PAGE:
The United States’ economic cooperation with Israel has led to the creation of considerable economic benefits at home. In 2015, U.S. exports to Israel supported an estimated 73,000 U.S. jobs. Israeli-owned companies provided an additional estimated 20,000 jobs to U.S. workers in the same year. Israel is the eighth-fastest-growing source of direct investment in the United States, totaling approximately $11.9 billion in 2017. Through the United States’ long-standing relationship with the Jewish state, its workers and companies have directly increased revenue and employment.


Deepened economic ties between the U.S. and Israel have been a boon to technological innovation. In 2017, Israel spent more than any other developed nation per capita on R&D, totaling 4.5 percent of its GDP. Of the nearly 350 R&D centers located in Israel, 192 are operated by U.S. companies, far more than any other outside country. Some of the most influential U.S. tech companies operate R&D centers in Israel, including Google, Apple, IBM, Cisco and Intel. The strong relationship between U.S. and Israeli companies in R&D has allowed the United States to capitalize on the Startup Nation’s innovation, fueling the production of technologies for markets around the world.


Economic cooperation promotes peace.


While clearly advantageous for the United States and Israel, the trade between both countries has also benefited the Jewish state’s neighbors. In 1996, Congress established the Qualifying Industrial Zone (QIZ) initiative as an amendment to the U.S.-Israel FTA, to promote peace through economic cooperation between Israel and some of its Arab neighbors. These industrial zones allow Israelis and their Egyptian, Jordanian and Palestinian neighbors to jointly produce goods that can be exported to the United States under the U.S.-Israel FTA, benefiting all parties involved.


QIZs have helped Jordan to expand its export economy worldwide and allowed Egypt to increase its exports to American markets by nearly 50 percent. Through the QIZ initiative, the United States and Israel have extended the benefits of U.S.-Israel economic cooperation to Israel’s neighbors, increasing the incentive for mutually beneficial relations.


The Jewish state benefits American states.


Even beyond the federal government, state governments across the country have recognized the benefit of working with Israel and Israeli NGOs to effectively collaborate in the fields of commerce and economic development. Just recently, in October, the New Jersey Economic Development Authority (EDA) and the Israel Innovation Authority signed a memorandum of understanding to increase economic ties between New Jersey and the State of Israel.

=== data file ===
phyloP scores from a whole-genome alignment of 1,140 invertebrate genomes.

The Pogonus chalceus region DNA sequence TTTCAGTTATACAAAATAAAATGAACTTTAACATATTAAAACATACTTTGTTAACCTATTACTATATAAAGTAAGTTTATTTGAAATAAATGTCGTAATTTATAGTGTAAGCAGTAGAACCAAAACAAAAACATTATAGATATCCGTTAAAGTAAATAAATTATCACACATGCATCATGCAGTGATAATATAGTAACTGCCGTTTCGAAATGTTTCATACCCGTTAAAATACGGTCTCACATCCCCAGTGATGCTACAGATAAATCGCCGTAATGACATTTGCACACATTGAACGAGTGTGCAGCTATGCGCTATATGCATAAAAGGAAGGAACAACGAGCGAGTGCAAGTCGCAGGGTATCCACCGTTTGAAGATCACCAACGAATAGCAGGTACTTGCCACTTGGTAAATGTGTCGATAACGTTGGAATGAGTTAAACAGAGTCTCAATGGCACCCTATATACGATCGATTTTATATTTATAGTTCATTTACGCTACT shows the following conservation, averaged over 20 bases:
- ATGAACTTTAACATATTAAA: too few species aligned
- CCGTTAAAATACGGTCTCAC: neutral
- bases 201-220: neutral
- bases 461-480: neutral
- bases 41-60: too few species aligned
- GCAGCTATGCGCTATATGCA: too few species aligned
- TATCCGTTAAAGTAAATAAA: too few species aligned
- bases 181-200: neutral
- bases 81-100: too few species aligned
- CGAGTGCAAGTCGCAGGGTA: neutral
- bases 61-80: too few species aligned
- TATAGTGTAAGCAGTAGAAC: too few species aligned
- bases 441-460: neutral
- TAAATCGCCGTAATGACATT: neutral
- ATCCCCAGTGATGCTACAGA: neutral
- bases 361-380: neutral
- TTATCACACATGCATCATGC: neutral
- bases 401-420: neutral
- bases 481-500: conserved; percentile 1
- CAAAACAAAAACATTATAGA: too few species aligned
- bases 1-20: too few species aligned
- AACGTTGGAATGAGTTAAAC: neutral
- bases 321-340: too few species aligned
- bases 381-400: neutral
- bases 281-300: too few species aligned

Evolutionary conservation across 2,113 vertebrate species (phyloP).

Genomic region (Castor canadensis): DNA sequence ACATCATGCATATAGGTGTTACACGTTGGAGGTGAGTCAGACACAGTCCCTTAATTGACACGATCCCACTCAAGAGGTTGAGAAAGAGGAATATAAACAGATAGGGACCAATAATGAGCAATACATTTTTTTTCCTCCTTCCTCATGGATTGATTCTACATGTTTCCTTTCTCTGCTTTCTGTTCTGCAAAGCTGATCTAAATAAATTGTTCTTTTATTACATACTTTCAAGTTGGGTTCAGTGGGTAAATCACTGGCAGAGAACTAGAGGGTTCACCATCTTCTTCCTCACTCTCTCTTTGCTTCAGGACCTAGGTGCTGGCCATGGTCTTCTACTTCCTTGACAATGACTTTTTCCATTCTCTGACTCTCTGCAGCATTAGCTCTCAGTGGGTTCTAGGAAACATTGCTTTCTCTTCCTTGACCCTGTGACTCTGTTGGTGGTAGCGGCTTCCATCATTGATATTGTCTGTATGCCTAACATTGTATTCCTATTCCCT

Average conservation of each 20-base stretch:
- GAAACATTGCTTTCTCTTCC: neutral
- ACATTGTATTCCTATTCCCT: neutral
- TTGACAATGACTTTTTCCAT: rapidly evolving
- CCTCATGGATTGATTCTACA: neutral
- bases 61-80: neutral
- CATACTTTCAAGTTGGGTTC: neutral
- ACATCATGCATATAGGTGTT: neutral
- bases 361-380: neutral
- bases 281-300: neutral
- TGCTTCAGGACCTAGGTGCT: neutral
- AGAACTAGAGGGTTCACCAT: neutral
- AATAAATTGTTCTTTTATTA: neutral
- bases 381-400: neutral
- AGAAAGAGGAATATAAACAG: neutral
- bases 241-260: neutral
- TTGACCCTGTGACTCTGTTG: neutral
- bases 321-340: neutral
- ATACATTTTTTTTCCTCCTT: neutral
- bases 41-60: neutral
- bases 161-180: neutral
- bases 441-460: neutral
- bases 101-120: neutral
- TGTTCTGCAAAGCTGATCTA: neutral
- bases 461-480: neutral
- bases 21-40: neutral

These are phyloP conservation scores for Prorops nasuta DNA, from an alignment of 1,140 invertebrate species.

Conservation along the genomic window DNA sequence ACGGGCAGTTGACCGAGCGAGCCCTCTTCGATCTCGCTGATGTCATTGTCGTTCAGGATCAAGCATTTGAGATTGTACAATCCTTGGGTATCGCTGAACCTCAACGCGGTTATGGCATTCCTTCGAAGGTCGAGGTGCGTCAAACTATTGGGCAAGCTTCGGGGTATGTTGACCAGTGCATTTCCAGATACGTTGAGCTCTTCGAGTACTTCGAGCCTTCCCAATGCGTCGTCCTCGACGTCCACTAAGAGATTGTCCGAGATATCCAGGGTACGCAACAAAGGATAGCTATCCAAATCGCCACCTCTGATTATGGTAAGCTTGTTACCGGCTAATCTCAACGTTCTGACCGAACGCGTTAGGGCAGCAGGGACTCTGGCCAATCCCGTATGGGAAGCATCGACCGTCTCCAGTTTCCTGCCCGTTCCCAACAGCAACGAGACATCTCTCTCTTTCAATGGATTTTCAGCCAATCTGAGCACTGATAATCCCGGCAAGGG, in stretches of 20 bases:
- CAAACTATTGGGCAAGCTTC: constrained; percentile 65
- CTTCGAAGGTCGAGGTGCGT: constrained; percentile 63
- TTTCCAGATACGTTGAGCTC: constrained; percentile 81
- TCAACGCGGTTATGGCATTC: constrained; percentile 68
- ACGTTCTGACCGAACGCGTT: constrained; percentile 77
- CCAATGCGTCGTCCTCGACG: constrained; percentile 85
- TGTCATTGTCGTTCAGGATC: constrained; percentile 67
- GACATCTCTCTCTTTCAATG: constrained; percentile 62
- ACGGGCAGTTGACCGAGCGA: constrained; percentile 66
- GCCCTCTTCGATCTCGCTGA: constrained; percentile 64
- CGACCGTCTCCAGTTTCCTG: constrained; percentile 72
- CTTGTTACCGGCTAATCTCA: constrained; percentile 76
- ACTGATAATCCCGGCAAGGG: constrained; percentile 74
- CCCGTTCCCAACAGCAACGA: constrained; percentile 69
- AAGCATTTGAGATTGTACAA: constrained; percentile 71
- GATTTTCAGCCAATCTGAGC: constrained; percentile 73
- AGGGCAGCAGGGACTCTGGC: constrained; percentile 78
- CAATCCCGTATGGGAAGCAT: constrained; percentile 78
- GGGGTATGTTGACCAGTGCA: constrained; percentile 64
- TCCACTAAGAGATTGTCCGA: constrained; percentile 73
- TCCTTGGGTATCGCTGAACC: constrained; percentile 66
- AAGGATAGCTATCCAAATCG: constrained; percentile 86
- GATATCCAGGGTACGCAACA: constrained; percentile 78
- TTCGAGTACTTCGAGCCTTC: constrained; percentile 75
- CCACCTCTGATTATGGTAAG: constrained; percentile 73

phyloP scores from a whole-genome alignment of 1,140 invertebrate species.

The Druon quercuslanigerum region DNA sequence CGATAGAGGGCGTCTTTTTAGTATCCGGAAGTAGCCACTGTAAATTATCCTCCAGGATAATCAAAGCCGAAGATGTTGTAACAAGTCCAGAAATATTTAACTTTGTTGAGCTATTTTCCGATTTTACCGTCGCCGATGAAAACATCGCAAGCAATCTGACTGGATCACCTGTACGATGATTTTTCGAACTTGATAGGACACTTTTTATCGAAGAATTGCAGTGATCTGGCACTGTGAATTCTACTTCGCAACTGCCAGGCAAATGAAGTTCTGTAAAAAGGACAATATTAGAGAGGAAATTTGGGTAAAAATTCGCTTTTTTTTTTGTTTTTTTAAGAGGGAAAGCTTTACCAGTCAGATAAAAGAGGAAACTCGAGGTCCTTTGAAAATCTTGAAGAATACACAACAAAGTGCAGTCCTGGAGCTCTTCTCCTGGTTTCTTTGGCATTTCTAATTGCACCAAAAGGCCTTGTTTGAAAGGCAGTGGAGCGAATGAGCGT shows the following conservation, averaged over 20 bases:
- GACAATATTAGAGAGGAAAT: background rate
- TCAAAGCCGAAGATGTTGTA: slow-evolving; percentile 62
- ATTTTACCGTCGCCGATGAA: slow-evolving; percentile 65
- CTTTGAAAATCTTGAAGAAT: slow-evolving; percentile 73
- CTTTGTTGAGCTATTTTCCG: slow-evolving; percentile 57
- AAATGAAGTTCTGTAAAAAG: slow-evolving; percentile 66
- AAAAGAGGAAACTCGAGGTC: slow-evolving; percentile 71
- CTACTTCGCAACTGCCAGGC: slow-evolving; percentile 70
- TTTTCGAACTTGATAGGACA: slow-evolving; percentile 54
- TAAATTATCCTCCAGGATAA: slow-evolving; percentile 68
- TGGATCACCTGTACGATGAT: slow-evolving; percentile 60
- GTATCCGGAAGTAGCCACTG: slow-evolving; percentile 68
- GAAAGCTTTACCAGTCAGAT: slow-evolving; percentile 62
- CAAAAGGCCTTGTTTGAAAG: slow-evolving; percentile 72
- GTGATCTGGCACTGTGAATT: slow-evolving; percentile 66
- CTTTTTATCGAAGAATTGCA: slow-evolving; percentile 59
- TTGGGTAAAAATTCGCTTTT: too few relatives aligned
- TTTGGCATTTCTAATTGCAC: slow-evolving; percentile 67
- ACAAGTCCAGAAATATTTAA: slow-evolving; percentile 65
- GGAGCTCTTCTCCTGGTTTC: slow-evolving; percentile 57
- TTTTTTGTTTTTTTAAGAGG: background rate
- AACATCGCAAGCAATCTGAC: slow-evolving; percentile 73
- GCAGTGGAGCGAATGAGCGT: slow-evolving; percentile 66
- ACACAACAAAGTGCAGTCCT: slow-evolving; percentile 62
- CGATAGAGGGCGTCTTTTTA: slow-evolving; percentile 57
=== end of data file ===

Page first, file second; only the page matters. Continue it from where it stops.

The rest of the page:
Later that month, Louisiana’s Water Institute of the Gulf and the Israel-based Zuckerberg Institute for Water Research signed a memorandum of understanding to collaborate on water research for both commercial and civilian uses.


Several other states have signed similar agreements with Israel to promote trade and commerce. These agreements are clear indications of the continued desire of state governments to collaborate with Israel to the benefit of both their economies and residents.


Israel is a profitable investment.


The U.S.-Israel economic relationship has dramatically increased opportunities for investment in the Jewish state. Ninety-five Israel-based companies, worth a total of around $70 billion, are currently listed on the NASDAQ stock exchange—more than any other country besides the United States and China. Multiple Israel-based corporations have U.S. market valuations worth more than $1 billion including Teva Pharmaceuticals, which is currently traded on the New York Stock Exchange. As the United States and Israel have increased their commercial ties, the Jewish state’s economy has become increasingly lucrative for U.S. investors.


In recent years, American corporations have increasingly begun purchasing promising Israeli companies and startups, signifying the mutual commercial benefits of U.S.-Israel economic collaboration. In May 2017, U.S. computer giant Intel purchased Israeli navigation software firm Mobileye for $15.3 billion, the largest acquisition of an Israeli tech company. In May 2018, the American company International Flavors & Fragrances Inc. purchased Israeli food company Frutarom for $7.1 billion. In August 2018, PepsiCo purchased Israel-based beverage company SodaStream for $3.2 billion.


As U.S. corporations increasingly acquire Israeli companies, the economic relationship between both nations will continue to deepen.


U.S.-Israel economic cooperation benefits both nations.


Decades-long economic cooperation between the United States and Israel has produced many tangible benefits for both nations, as well as for the region and beyond. Bilateral agreements have increased trade and investment, produced innovative technology and provided employment for thousands of workers. As the United States and Israel deepen their relationship, the economies of both nations will undoubtedly continue to benefit.


Type: Near-East-Report Near East Report